I messages are the complete opposite of what we normally do, which are you messages. These messages take responsibility for how we are feeling and greatly improves our self esteem. You messages, project blame and judgement.
Johnny comes home late from school after being told earlier, that he must come home right away, because the family is leaving for the weekend on a short holiday.
“I thought I told you to come home right away after school. Didn’t you remember?!! Now you have inconvenienced everyone, especially your Father, who is waiting in the car ready to go.
Mom: "I was worried about you when you didn’t come home right after school. Are you okay?"
Johnny: “Oh Mom, I was playing with my friends and I forgot about the family vacation. I’m sorry.
Mom: "Well I am glad you are okay and disappointed you forgot."
Johnny: “I’m sorry Mom, I’ll rush and get ready right now."
A you message is child focused, not parent focused. The first message, focuses on the child’s behavior, the second message focuses on what the parent is feeling.
You messages are often interpreted by the child as an evaluation of him or her. I messages are interpreted as a statement of fact about the parent.
It takes courage, honesty and practice for parents to reveal what they are really feeling. The sender of this new way of communicating risks becoming known to the receiver, revealing his or her humanness.
I messages are so effective because they place responsibility within the child for changing his or her behavior. Consequently, I messages help a child grow and help her or him, assume responsibility for his or her own behavior.
Because these messages are honest, they tend to influence children to send similar honest messages whenever they have a feeling.
After work, I drove to my son’s new Daycare. It seems Jason had a rather remarkable day. The Day Care Supervisor told me Jason asked all the kids to get together in a circle. Tired of being picked on for being the new kid on the block, he told them how he felt about being teased and bullied.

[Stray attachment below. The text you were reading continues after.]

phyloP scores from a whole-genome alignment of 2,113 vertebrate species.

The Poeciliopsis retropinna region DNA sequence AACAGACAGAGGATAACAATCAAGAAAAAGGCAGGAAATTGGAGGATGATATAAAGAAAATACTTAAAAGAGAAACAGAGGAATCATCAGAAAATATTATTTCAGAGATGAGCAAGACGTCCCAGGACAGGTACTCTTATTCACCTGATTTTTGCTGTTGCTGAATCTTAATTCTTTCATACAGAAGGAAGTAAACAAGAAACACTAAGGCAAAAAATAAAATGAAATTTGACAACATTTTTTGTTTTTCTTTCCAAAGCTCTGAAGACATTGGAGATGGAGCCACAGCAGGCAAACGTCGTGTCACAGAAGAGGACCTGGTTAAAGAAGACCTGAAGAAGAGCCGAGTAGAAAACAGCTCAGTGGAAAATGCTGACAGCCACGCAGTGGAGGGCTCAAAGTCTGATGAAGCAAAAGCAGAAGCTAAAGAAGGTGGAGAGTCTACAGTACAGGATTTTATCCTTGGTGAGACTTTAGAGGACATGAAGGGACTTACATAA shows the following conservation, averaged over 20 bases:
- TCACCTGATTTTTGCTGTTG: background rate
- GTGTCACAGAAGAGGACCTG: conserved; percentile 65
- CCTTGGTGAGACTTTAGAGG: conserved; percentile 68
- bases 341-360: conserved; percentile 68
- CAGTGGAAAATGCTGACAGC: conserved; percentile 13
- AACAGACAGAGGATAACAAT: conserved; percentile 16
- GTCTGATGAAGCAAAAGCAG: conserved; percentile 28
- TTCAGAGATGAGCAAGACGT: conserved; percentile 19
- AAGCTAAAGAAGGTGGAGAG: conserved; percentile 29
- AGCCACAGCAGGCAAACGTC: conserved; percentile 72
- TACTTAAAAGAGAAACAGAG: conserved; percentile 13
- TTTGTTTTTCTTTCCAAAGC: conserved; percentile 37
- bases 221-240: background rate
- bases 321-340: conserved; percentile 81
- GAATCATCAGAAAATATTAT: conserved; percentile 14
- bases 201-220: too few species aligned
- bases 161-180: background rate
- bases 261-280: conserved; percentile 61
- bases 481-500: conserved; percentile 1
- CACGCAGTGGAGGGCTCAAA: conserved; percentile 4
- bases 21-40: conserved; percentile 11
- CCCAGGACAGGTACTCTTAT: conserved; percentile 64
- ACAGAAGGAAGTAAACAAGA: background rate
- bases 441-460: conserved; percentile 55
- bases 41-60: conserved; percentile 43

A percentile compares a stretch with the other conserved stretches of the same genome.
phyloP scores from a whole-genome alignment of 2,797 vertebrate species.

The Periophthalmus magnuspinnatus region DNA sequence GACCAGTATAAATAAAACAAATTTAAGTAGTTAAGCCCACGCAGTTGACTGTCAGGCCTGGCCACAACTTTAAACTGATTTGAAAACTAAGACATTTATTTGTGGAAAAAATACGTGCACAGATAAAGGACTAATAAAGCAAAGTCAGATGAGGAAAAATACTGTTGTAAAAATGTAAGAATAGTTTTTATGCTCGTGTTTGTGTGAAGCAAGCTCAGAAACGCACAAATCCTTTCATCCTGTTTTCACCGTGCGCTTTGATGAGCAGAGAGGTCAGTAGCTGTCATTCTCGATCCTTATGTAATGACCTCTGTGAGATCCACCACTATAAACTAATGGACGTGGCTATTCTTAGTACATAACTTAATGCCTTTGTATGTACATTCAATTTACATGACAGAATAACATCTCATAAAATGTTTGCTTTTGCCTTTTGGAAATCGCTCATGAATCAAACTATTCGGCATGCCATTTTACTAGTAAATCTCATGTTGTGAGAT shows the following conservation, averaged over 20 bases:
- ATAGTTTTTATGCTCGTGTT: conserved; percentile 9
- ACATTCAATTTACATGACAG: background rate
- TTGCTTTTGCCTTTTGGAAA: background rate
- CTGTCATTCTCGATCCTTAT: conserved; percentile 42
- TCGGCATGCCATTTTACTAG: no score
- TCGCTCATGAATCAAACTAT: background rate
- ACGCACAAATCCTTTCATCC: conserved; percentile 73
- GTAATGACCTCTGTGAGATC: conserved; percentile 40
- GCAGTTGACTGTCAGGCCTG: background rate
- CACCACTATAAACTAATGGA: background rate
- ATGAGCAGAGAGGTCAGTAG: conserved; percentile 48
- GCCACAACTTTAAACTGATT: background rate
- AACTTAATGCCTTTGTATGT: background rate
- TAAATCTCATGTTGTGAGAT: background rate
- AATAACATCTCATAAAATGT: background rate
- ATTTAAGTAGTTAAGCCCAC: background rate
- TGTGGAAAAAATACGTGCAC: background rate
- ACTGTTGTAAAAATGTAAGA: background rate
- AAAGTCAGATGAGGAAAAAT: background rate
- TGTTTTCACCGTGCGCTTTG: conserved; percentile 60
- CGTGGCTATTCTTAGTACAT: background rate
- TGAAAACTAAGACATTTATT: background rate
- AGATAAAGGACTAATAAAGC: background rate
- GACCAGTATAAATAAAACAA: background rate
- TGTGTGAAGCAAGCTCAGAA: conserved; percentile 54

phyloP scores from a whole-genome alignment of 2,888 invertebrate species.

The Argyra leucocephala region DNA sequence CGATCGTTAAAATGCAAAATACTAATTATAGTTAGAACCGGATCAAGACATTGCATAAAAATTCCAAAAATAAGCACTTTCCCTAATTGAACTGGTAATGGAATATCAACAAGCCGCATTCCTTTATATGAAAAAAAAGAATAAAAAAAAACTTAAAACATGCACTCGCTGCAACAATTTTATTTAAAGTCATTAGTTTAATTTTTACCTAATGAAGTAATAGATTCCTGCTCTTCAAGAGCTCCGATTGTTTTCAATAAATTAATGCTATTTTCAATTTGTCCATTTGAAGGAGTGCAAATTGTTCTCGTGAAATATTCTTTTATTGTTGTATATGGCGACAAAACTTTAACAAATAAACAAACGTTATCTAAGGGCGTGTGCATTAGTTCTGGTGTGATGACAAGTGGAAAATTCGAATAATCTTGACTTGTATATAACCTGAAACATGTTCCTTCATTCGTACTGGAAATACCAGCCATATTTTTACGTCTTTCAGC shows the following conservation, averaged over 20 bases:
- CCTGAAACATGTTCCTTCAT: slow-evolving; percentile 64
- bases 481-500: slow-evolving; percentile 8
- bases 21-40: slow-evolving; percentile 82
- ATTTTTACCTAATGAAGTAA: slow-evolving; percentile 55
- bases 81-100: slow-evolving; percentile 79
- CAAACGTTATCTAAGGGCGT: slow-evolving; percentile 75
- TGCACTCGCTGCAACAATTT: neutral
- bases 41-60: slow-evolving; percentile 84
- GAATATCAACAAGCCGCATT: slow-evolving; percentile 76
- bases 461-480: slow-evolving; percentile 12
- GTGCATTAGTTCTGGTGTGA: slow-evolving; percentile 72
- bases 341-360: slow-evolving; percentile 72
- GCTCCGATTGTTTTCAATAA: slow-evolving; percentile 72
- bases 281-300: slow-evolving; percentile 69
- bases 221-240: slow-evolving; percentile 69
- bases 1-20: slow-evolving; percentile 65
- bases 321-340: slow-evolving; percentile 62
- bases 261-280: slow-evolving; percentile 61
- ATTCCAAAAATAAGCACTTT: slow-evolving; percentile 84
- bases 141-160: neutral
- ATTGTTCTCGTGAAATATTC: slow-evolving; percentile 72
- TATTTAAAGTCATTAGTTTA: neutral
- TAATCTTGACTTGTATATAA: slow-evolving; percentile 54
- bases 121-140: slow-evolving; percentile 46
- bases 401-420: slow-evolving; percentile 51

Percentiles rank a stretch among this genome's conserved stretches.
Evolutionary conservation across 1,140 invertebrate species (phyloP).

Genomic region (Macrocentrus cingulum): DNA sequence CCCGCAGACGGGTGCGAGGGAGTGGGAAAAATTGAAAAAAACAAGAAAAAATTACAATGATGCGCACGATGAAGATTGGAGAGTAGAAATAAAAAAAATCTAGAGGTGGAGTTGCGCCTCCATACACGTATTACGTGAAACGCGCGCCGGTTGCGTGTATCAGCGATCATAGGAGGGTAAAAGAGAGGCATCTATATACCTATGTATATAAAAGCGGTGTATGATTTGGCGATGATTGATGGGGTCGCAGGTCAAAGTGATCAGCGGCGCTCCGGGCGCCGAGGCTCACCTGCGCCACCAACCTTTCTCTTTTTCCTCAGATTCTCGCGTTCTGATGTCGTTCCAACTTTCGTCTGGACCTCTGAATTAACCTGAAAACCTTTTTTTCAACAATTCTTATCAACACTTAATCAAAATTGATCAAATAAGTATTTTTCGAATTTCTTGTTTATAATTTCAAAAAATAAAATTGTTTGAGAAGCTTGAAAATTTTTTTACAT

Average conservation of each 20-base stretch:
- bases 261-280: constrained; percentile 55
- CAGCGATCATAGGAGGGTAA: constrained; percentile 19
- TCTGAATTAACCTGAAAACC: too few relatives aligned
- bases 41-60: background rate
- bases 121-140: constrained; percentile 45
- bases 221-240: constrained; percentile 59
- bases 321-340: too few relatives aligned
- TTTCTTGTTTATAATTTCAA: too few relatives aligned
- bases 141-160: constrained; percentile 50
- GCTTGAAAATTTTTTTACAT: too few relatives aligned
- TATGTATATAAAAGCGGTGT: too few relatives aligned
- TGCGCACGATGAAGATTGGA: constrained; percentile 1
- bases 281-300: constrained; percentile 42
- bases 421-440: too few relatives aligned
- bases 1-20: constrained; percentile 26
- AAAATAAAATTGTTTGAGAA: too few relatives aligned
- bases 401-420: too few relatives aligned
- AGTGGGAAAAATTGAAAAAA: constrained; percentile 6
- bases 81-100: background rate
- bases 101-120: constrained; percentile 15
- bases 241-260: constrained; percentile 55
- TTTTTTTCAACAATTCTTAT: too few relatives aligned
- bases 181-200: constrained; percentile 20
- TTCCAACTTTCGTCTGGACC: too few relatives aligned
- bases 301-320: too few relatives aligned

Other kids, who were too shy to speak up, and had been there longer than Jason, also shared how they felt. He led a little seminar on “telling his truth” and “taking responsibility” for his feelings.
I had been practicing using this new way of communicating with my son. It seems he took this to heart when he confronted his friends at his Daycare and shared how he felt. What is remarkable, is how other kids, who were too shy to speak up, felt empowered to share how they were feeling as well.
Honesty and openness foster intimacy. When parents and children learn to be open and honest with each other, they are no longer strangers in the same house.
Using these messages is the same for adults. When we use these messages with our partners, family and friends etc. we are being open and honest with ourselves and consequently with whom we are speaking to and we are also boosting our self esteem.
You message: You spent our money on what? You bought a dress when we needed the money elsewhere?!! Do you enjoy being a flake?!
I message: I am so angry and frustrated right now. I thought we had an agreement about what we were going to spend the money on. I can’t believe you did that.
Again, the first message casts blame and judgement on the other party. In the second message, the adult takes responsibility for his feelings. This takes courage and honesty to do. Let’s take it further.
You message: John says. “You spent our money on what? You bought a dress when we needed the money elsewhere?!! Do you enjoy being a flake?!”
Erica replies. “Why do you always control the money? I never have any money to spend on me. It’s always about what you want. You’re such a jerk!"
New way of communicating: John says. “I am so angry and frustrated right now. I thought we had an agreement about what we were going to spend the money on. I can’t believe you did that."
Erica replies. “I’m sorry. It’s just there never seems to be enough money to spend on myself”
John says (using active listening) “You wish there was more money in our budget to spend on you."
Erica. " Yes, not a lot just a little."
John. " Well, let’s sit down together and see if we figure something out. What do you think?"
Erica. “That would be great. Thanks for understanding. "
Learning to use I messages goes a long long way to creating real relationships with each other. It can be awkward at first. It can also be uncomfortable.
However, with great risks, comes great rewards. Imagine having a real honest open relationship with your kids, spouse, friends and family members.
It also greatly benefits our self esteem!! All it takes is a little patience and practice.